House of Representatives inviting thesenire '
to attend the funeral of Hon. tiustav Schleicher
in the hall 01 the House at 3 p.m. to-day.
The Invitation was accepted, and the Senate, j
as a mark of respect to the memory of the de- t
ceased, took a recess until 3 p.m.
HOl'SE.?Mr. Swann, chairman of th'1 com- |
mittee on foreign affairs, submitted a report of
the proceedings of that committee touching the 1
death of (iustav Schleicher, bearing testimony
to the unexempllfied merits, honest statesman- I
ship, and kind qualities of their late colleague,
directing the payment of the remainder ol his 1
salary as a member of the Forty-fifth congress
to his bereaved family, and requesting the next
congress to make a similar appropriation 01 Illsalary
as a member of the Forty-sixth Coagre&?.
The report was unanimously adopted, and
after agreeing to a resolution making arrangements
for the performance of the burla! service
in the hall of the House at 3 p.m.. the t
House at 12:10 took a recess until 2:55.
Affair* 011 the Virginia Side.
Falu Chcbch, Va.. Jan. 13, lSTs.
Hilitor star:?We had a very remarkable specimen
of weather last week. On Wednesd3y noon
the sun shone as brightly and almost as balmily i
as in the spring time, and the pure white snow 1
melted, and the water tlowed in the street In
streamlets. But far otherwise was the weather ]
at sundown. A nor. wester blew with fearfui i j
violence and bearing sutlerlng on Its wings. |
That wind blew as terribly for three days, and j
probably the thermometer marked the lowest I
temperature weshall have this hibernal season,
w hlch was 1 degree below zero. Most all our
citizens lost their house plants. 1
The past tall and the winter thus far proves l
that hereabouts is the locality. In a very notice- :
able degree, where "thieves break through and 1
steal." The felons. If I may here use this word <
of uncertain signification, seek the products of '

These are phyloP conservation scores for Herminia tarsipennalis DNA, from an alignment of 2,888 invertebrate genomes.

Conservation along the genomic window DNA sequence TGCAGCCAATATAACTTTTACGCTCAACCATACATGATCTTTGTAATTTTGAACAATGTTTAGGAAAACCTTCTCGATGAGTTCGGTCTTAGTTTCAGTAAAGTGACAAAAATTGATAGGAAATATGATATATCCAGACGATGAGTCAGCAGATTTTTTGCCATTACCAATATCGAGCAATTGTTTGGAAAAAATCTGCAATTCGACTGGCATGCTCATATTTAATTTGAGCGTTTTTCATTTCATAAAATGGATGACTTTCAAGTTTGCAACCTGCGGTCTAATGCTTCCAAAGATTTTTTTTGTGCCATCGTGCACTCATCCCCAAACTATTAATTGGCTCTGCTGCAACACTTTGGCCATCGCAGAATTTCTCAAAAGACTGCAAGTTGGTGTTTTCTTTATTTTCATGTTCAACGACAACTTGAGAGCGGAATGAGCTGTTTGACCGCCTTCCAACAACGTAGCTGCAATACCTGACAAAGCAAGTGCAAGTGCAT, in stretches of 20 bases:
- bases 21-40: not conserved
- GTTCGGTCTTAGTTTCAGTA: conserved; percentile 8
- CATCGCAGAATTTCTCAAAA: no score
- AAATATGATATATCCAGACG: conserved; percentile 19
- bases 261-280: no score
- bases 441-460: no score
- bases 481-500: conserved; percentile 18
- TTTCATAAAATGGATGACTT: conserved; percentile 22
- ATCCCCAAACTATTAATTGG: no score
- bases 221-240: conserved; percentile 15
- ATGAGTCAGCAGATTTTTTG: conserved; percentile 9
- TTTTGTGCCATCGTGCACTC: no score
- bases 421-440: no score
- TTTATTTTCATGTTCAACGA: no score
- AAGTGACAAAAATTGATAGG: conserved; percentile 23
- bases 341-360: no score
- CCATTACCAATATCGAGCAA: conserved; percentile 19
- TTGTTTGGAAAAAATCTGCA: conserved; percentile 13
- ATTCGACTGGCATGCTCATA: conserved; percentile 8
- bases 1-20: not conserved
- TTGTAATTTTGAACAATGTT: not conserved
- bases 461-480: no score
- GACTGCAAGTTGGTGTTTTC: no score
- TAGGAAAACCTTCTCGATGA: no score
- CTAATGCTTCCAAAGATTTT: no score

the farm and garden in general and the poultry 1
Hock in particular, sometimes, however, they <
take a variety of easUy portable property. By j
and by these night prowlers will get their reward
as administered or proffered by the shot 1 }
gun. There are many kept loaded here for this l
purpose. I have been tola tiiat by these rascals
Mr. Henry Febrey lost one night two loads of ;
cabbage ;uid some parts of harness. The lots
away from the house were watched and the I '
cabbage was taken from near his house: that i
Mr. John Wrennlost a harness. Mr. Wm. Wrenn j v
25 bushels of potatoes taken from the hole; Mr.
Isaac Crossman poultry and Mr. John Crosaman i .
ditto poultry at two different times; John Wl'.- j J
liams a live fat hog: A. M. Ford poultry; Mr | =
Sprangle lost poultry twice; Mr. Roe lost 40 J
bushels of wheat all ready loaded to be taken to .
market In the morning: a Mrs. Ball lost four or
five live fat hogs; and Mrs. Sewall poultry.
These are the cases that occur to me as 1 write, >
and do not by any means cover all the losses j
from thieves. Mr. Perigo lost 30 pounds of but- a
ter and some other property, etc., etc. There j,
are men that do a marketing business in your j,
city with stuff tney steal.
Do vou know that we have a newspaper lum? narv?
perhaps you have not yet caught ttte s
gleam of its photosphere, vou will catch i 11
soon, with blinding brilliancy. . ft
The churches here just now ar6 having a ic
united protracted evangelical effort. Yesterday s
the Rev I, B Piatt received Into the Congrega- t<
tlODal church eight new members. ic
The Lecture Association and the "Belles- y